School refusal


Naomi Humber on the causes and signs of school refusal, and what to do when it happens.

School refusal, also known as school phobia or school avoidance, refers to a child’s fear or reluctance to attend school. This goes beyond typical occasional complaints about school and can result in continued absences. It is important to differentiate school refusal from truancy, where children skip school without permission. School refusal is driven by emotional distress or anxiety related to school, while truancy is often motivated by other factors.

There are many different possible causes of school refusal, including anxieties such as Social anxiety, separation anxiety, or a specific phobia relating to school. Fear of bullying, academic difficulties, or social situations can all contribute to anxiety. Undiagnosed or chronic health problems may cause migraines, stomach issues, or other physical symptoms. Struggling academically can be a significant source of stress for children, especially if they become overwhelmed by schoolwork, or family problems such as divorce, conflict at home, or the loss of a loved one.

The signs of school refusal can vary from child to child, but some common signs include:

  • Frequent complaints of illness or pain on school days.
  • Crying or tantrums when it’s time to go to school.
  • Refusing to get out of bed or get dressed in the morning.
  • Saying they don’t want to go to school or that they’re afraid of school.
  • Acting withdrawn or depressed.
  • Losing interest in activities they used to enjoy.
  • Having trouble sleeping or eating.

What to do

Addressing school refusal requires a shared effort between parents, teachers, and mental health professionals. Here are some steps to consider:

  • Open communication: Encourage your child to talk about their fears and concerns related to school. Be empathetic and non-judgmental when listening to them.
  • Consult a healthcare professional: If your child is suffering with physical symptoms, consult a health professional to rule out any underlying medical issues.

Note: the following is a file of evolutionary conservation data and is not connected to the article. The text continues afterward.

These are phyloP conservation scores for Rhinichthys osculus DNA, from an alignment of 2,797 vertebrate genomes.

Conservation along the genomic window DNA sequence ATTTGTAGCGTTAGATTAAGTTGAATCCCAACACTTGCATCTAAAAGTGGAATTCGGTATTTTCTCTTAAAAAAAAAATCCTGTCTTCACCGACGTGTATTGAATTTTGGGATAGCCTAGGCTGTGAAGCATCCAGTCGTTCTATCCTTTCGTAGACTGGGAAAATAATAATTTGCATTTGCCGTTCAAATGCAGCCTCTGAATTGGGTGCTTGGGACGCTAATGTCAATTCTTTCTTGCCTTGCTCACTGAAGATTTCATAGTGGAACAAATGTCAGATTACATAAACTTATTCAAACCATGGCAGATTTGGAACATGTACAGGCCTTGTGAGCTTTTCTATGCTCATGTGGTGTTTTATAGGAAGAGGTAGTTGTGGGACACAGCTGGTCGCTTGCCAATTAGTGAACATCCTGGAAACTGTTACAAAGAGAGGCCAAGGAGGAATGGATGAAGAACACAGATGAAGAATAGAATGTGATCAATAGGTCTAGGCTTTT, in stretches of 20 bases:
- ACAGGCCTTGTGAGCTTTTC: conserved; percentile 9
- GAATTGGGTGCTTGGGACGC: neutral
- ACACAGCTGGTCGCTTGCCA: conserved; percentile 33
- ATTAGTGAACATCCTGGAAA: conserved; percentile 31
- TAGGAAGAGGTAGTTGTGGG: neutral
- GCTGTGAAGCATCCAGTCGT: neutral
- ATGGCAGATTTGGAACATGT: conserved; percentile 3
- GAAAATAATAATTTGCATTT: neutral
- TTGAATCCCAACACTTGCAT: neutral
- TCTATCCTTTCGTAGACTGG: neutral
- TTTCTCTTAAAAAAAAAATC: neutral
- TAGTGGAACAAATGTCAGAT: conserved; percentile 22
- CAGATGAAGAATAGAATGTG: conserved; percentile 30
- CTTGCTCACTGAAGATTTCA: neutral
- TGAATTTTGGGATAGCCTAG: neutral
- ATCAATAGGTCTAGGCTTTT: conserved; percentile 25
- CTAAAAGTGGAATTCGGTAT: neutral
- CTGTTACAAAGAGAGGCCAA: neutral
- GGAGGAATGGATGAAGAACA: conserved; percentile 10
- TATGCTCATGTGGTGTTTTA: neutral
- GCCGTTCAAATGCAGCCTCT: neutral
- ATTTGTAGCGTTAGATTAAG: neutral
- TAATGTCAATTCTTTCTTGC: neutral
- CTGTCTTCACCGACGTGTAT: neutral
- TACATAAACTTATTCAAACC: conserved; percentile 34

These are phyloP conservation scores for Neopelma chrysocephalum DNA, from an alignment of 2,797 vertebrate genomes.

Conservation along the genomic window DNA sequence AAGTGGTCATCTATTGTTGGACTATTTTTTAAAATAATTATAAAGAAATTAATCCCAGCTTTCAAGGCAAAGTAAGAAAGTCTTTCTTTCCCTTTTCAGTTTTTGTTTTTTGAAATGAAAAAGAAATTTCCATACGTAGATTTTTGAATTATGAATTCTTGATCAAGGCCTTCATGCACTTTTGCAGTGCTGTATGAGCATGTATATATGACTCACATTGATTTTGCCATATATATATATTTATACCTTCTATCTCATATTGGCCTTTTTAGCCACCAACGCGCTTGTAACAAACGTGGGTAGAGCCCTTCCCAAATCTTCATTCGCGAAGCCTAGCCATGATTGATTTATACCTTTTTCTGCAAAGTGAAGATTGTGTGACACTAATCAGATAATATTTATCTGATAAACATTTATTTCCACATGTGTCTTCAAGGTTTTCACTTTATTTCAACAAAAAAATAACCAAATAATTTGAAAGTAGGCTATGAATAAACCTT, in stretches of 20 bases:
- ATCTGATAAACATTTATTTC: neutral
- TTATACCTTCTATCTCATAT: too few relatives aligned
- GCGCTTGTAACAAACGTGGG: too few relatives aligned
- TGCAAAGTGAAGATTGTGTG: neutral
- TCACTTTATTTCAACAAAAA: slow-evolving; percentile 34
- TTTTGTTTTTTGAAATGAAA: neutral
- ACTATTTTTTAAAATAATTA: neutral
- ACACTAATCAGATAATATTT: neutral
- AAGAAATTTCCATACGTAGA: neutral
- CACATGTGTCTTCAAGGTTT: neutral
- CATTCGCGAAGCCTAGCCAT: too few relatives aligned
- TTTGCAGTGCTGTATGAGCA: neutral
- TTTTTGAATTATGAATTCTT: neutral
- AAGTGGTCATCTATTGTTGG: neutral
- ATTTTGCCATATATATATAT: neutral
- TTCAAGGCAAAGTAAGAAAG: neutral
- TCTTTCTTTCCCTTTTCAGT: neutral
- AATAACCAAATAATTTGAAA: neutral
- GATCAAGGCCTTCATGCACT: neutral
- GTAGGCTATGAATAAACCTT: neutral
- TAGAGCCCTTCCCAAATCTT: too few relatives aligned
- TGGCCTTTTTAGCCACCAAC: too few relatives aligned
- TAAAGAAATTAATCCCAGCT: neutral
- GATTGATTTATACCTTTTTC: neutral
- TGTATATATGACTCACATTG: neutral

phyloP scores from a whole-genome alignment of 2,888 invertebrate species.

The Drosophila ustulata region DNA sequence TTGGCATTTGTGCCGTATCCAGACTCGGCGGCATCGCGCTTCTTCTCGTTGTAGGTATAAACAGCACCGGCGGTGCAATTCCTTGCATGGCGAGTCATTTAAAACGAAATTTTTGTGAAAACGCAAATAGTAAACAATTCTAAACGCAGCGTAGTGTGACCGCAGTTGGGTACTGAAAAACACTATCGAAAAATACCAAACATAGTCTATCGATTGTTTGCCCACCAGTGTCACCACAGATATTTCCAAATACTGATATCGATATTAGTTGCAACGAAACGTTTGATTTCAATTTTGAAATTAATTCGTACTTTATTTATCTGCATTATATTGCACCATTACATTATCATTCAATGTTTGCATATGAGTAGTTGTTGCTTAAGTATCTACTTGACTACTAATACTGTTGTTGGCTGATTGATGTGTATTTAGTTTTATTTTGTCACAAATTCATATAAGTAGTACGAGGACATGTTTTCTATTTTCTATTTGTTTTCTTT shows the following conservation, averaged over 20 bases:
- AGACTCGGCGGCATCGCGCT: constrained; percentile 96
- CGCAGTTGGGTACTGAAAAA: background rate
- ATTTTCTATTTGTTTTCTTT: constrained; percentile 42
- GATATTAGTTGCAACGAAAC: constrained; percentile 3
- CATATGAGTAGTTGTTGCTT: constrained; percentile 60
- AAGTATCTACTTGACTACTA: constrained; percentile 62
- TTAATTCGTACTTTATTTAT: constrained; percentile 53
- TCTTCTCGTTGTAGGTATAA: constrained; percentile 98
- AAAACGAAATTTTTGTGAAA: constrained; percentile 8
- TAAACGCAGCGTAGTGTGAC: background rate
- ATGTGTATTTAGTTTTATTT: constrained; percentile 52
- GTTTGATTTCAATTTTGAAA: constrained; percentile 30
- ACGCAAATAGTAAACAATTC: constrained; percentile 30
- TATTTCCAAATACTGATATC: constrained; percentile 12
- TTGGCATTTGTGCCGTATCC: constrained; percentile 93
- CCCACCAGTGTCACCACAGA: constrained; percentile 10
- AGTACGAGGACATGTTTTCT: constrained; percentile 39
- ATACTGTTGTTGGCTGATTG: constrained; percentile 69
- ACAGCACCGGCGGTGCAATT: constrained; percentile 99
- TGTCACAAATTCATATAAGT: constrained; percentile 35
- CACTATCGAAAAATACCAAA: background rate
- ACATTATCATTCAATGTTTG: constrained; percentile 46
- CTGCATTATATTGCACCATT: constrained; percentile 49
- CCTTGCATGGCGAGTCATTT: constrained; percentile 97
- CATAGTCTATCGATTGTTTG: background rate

• Meet with school staff: Work closely with teachers, counsellors and school administrators to develop a plan to support your child’s return to school.
  • Therapeutic interventions: Consider seeking the help of a mental health professional who specialises in working with children and anxiety disorders. Cognitive behavioural therapy (CBT) has been shown to be effective in treating school refusal.
  • Gradual exposure: Develop a step-by-step plan with your child’s school to gradually rebuild their exposure to the school environment, starting with short visits and building up to full attendance.
  • Create a supportive environment: Adopt a nurturing and supportive home environment that encourages emotional expression and coping strategies.

If you are concerned that your child may be experiencing school refusal, it is important to talk to your child’s doctor or a mental health professional. They can help you assess the cause of the problem and develop a treatment plan. Here are some additional tips for helping children with school refusal:

  • Be supportive and understanding. Let your child know that you believe in them and that you are there to help them through this.
  • Avoid giving into demands to stay home from school. This will only reinforce the fear of school.
  • Establish a regular routine and structure. This will help to reduce anxiety and make it easier for your child to get ready for school.
  • Talk to your child’s teacher about their concerns. The teacher can help to make accommodations for your child and create a positive learning environment.
  • Get involved in your child’s school. This will help you to stay informed about their progress and build a stronger connection with their school community.

School refusal can be a challenging problem, but it is treatable. With the right support, most children can overcome their fear of school and return to learning.

Naomi Humber
Author: Naomi Humber

Naomi Humber
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Naomi Humber, Head of Mental Wellbeing, Bupa UK

X: @bupauk
Facebook: @BupaUK


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